Nestled in the forest, the villages of Huimin township in Lancang Lahu Autonomous County, located on the southwestern border of Yunnan Province in southwest China, are surrounded by tea plantations. Here, people live harmoniously with nature.
Around 10,000 to 20,000 years ago, tea plants in southwest China weathered the harsh conditions of the Quaternary glacial period. Between the 10th and 14th centuries, as the Bulang and Dai ethnic groups migrated to Jingmai Mountain, they discovered forests rich with thriving tea plants. Recognizing the medicinal properties of these tea trees, they chose to settle in the area. They established villages within the forest and cultivated tea plantations on a limited scale.
Through exploration, the people developed a profound understanding of the production characteristics of Pu'er tea trees. Over time, they got better at mixing different plants and refined their planting techniques.
They established a layered growing system known as "understory planting" with canopy trees at the top, tea trees in the middle, and smaller plants at the bottom. [JB1] This setup optimizes the growing conditions for tea trees. This approach also harnesses the forest's natural ecological system, thwarting diseases and pests while supplying natural nutrients. Consequently, they produce high-quality organic tea leaves.
In this manner, the tradition of understory tea planting has endured for thousands of years.
On Sept. 17, 2023, the Cultural Landscape of Old Tea Forests of Jingmai Mountain in Pu'er was added to the UNESCO World Heritage List during the extended 45th session of the UNESCO World Heritage Committee in Riyadh, Saudi Arabia. It became China's 57th World Heritage site.
UNESCO acknowledges the Cultural Landscape of Old Tea Forests of Jingmai Mountain in Pu'er for its conservation system that adeptly manages the ancient tea trees. This system, intertwining government management with grassroots autonomy, is anchored in traditional beliefs. It fosters the preservation of cultural and biological diversity and the sustainable use of natural resources.
Chen Yaohua, director of Peking University's World Heritage Research Center, remarked that the vast ancient tea plantations stand as a tribute to human tea cultivation practices and offer a blueprint for the progression of mountainous forest agriculture.
The meticulously maintained understory tea planting approach embodies people's ecological values and their harnessing of nature's innate wisdom.
"The Jingmai Mountain ancient tea plantations further demonstrate that southwestern China is the birthplace of tea trees and the earliest location in the world where tea trees were discovered, utilized, and cultivated," Chen said.
The landscape consists of five ancient tea forest areas, nine traditional villages, and three protective forests. It is home to diverse ethnic communities, including the Dai, Bulang, Hani, Wa, and Han.
The local people of Jingmai Mountain cherish a "tea ancestor belief" rooted in their profound reverence for their ancestors and nature. This belief system strengthens their commitment to safeguarding ancient tea plantations and fosters a strong collective identity.
On important occasions, the local community expresses gratitude to the tea trees and seeks blessings from their ancestors for the well-being of the tea plantations and villages.
Jingmai Mountain, as a multi-ethnic settlement, preserves diverse ethnic languages, music, customs, and festivals, which further enhance the allure of the ancient tea plantations.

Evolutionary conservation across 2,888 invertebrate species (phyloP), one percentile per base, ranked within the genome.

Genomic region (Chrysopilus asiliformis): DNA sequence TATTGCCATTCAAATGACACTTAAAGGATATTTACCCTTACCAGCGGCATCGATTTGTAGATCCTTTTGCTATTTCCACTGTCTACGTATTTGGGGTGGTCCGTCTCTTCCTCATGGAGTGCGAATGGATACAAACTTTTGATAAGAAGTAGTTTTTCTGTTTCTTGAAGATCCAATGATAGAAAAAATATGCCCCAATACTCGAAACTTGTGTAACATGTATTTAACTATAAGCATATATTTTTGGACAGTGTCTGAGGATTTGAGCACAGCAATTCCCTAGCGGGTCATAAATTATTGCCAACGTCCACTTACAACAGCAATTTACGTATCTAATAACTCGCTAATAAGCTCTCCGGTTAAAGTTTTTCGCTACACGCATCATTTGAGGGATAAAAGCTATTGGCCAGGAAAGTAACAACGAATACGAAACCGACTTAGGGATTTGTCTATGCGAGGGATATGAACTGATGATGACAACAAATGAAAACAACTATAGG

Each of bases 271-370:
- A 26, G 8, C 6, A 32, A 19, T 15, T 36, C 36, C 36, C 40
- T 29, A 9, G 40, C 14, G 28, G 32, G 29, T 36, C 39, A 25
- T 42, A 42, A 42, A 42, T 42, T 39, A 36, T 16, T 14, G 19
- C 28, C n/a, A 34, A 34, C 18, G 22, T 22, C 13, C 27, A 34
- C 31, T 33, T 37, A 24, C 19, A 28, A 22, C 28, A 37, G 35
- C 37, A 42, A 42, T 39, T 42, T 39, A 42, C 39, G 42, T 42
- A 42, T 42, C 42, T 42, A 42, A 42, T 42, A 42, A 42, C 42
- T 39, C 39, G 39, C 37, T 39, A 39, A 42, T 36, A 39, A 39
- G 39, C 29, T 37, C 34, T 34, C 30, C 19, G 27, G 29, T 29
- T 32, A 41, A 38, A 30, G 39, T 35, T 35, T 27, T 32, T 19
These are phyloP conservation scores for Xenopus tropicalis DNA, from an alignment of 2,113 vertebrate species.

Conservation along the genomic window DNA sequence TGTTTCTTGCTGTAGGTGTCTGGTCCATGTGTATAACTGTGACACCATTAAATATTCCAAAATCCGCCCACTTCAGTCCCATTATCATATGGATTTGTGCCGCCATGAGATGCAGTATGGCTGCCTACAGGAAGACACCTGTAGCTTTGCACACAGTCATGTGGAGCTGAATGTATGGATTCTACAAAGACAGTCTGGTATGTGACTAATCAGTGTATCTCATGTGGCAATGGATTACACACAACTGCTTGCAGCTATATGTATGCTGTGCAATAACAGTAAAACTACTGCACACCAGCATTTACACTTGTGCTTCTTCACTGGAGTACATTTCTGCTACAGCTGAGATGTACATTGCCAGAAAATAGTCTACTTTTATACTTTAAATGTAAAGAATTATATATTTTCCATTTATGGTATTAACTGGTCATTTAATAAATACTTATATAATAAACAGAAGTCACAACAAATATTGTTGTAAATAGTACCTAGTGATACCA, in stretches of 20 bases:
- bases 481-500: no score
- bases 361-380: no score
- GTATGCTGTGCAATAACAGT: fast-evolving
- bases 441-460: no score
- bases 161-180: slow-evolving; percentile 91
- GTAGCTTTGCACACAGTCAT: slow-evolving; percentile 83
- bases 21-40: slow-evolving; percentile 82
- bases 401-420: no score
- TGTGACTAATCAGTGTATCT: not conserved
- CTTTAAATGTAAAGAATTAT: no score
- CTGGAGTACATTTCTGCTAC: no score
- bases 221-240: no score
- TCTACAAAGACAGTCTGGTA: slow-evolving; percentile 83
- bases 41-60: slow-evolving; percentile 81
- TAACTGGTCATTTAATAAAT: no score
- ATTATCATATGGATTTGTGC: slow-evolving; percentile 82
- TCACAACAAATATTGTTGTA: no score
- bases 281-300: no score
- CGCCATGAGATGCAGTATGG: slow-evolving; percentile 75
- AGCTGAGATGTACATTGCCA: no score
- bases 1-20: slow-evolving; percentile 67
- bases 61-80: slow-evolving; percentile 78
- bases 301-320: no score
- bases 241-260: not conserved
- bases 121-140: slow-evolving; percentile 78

Chen explained that the local community has taken active measures to promote the protection and development of traditional tea cultivation, harvesting, and processing techniques, as well as intangible cultural heritage such as the tea culture centered on "harmony" and the unique tea ancestor worship.
This endeavor encompasses creating and disseminating books on ethnic culture, enthusiastic engagement in the nomination process for intangible cultural heritage status, and mentoring the next generation to uphold these cherished traditions.
Chen articulated that the enduring belief system, communal structures, tea heritage, and knowledge reservoirs have significantly influenced Jingmai Mountain's continual evolution. The area presents invaluable perspectives on the harmonious progression of human societies and the interplay of diverse cultures.
The application for World Heritage status for Jingmai Mountain has led to the implementation of a more comprehensive protection system. As a result, these plantations are steadily advancing toward a brighter future.
Guan Qiang, deputy head of the National Cultural Heritage Administration (NCHA), stated that under the NCHA's guidance, three special laws and seven regulations have been issued and implemented since the initiation of the World Heritage application process. This has culminated in a comprehensive and legally compliant protection and management system.
Over 90 percent of the labor force in Jingmai Mountain depends on tea for their livelihoods. Moreover, an increasing number of young people are opting to remain in their native lands, preserving the tea plantations and trees passed down by their ancestors.
Xian Gong, an entrepreneur, decided to return to her hometown post-graduation to chase her entrepreneurial aspirations. Thirteen years ago, she began a venture that combined a cooperative, tea factory, B&B hotel, and a hands-on experience store.
Last year, Xian assumed a leadership position, rallying 50 women to join her cause. Presently, their cooperative prides itself on a remarkable membership of 229 individuals, managing an expansive tea plantation that stretches over 9,000 mu (600 hectares). The tea plantation possesses an annual production capability of 200 tonnes of raw tea.